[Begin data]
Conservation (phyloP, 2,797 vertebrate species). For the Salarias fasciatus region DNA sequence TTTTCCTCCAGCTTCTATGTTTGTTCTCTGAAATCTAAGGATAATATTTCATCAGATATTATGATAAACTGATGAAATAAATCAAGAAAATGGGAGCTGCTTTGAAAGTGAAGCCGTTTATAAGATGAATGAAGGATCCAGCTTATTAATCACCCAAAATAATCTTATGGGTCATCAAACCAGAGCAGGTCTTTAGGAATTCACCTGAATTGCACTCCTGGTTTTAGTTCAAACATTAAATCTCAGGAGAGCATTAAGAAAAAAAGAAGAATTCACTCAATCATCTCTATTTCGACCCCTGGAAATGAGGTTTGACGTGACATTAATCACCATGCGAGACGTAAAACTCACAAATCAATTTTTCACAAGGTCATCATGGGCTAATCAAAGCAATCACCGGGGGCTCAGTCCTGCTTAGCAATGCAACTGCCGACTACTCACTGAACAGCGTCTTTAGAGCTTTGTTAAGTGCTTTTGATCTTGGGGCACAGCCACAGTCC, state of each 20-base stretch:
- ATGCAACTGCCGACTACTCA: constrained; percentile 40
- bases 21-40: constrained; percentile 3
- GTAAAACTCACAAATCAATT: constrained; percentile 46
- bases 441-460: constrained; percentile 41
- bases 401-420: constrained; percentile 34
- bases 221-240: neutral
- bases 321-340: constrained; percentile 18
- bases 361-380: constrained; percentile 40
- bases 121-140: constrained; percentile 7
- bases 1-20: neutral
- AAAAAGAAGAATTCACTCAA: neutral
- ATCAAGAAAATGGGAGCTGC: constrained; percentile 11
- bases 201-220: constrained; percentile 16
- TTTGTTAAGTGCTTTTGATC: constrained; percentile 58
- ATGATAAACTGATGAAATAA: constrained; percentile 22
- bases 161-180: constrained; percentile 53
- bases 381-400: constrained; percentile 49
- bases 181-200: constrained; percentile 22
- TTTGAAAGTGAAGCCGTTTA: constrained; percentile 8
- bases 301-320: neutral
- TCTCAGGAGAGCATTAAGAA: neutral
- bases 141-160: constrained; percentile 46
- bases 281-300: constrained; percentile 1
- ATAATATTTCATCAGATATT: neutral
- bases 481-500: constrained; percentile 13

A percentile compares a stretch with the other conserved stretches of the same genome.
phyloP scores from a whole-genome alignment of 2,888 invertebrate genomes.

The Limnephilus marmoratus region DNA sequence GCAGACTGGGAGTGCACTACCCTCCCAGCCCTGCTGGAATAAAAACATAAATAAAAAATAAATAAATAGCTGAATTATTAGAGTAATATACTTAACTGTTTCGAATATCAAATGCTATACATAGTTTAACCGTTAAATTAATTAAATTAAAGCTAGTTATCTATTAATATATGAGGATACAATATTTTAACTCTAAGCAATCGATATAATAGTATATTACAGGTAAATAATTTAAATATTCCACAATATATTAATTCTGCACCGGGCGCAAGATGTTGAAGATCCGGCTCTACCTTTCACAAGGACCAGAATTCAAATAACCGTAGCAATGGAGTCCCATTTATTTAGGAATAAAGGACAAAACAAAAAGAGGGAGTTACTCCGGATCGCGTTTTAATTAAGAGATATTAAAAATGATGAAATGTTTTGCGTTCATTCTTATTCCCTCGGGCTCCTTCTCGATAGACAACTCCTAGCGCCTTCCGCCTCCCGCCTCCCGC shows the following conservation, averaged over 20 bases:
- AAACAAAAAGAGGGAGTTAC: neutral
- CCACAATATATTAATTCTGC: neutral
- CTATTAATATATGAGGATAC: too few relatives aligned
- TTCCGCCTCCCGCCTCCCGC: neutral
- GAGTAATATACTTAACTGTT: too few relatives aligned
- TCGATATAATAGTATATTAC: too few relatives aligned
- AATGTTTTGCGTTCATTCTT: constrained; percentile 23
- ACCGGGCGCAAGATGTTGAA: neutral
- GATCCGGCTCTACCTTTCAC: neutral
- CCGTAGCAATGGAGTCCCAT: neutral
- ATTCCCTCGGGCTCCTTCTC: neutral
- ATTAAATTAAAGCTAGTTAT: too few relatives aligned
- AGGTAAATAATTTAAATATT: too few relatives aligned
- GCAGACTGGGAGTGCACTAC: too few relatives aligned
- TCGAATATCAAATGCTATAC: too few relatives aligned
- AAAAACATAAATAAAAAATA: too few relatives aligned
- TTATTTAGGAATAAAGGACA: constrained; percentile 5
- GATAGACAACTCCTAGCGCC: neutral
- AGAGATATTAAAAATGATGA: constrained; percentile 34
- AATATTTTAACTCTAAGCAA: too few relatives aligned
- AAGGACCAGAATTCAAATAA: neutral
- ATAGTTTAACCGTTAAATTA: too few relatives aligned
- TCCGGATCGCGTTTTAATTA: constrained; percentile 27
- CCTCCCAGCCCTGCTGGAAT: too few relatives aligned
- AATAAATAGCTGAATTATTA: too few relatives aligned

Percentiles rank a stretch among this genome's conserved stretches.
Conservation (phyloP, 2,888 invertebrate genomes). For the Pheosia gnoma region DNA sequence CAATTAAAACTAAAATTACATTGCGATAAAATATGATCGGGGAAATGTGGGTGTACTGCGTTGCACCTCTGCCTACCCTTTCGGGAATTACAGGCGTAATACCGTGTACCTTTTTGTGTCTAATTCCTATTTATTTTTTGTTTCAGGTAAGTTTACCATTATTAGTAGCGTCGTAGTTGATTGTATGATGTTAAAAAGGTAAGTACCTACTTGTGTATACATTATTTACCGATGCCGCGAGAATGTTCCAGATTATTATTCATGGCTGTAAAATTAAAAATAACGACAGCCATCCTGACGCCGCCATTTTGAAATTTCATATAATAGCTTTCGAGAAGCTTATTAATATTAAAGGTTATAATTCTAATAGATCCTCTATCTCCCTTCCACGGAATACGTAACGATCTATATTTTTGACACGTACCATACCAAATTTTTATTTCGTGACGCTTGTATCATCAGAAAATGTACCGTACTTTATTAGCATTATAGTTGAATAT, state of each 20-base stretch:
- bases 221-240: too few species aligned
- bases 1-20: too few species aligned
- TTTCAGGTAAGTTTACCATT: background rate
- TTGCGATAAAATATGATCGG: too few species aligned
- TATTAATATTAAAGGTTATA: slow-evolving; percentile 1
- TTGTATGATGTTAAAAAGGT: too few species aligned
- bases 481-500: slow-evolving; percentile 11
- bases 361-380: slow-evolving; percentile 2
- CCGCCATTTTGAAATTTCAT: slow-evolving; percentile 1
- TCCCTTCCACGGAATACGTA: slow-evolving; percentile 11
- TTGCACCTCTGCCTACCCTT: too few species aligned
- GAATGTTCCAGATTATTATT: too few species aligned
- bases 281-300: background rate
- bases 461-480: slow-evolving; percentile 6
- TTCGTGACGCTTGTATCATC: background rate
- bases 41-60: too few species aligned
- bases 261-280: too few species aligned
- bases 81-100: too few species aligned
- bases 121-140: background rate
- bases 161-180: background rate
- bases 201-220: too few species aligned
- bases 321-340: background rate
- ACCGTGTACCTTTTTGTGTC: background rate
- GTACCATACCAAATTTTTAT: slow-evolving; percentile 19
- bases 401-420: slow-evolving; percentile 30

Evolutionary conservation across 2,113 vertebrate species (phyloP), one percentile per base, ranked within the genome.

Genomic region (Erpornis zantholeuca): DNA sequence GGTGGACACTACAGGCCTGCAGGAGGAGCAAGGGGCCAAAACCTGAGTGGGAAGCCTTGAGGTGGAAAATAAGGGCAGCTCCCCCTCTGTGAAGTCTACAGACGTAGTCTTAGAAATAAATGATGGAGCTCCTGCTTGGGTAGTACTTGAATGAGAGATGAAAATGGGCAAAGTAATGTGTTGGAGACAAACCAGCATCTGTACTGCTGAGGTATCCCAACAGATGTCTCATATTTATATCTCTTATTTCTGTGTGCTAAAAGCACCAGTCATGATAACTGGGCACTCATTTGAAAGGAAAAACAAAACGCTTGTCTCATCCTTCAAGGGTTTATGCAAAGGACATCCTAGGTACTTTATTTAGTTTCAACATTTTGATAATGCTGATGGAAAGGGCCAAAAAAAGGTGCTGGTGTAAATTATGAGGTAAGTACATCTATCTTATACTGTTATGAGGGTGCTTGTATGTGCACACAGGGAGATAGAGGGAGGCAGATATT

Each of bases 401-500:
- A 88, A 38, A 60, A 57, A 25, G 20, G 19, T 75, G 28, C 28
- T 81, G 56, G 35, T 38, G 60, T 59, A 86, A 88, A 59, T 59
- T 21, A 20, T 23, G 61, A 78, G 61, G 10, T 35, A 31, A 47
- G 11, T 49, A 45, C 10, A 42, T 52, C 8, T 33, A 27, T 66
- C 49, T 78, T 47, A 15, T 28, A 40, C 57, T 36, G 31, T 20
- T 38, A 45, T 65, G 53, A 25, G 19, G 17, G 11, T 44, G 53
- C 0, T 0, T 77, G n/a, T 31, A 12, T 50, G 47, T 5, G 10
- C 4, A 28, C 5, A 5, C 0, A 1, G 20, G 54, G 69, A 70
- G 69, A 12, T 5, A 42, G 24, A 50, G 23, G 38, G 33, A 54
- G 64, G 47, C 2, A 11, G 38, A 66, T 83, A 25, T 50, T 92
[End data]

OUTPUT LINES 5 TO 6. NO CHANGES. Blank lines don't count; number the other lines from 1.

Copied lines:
- bases 441-460: constrained; percentile 41
- bases 401-420: constrained; percentile 34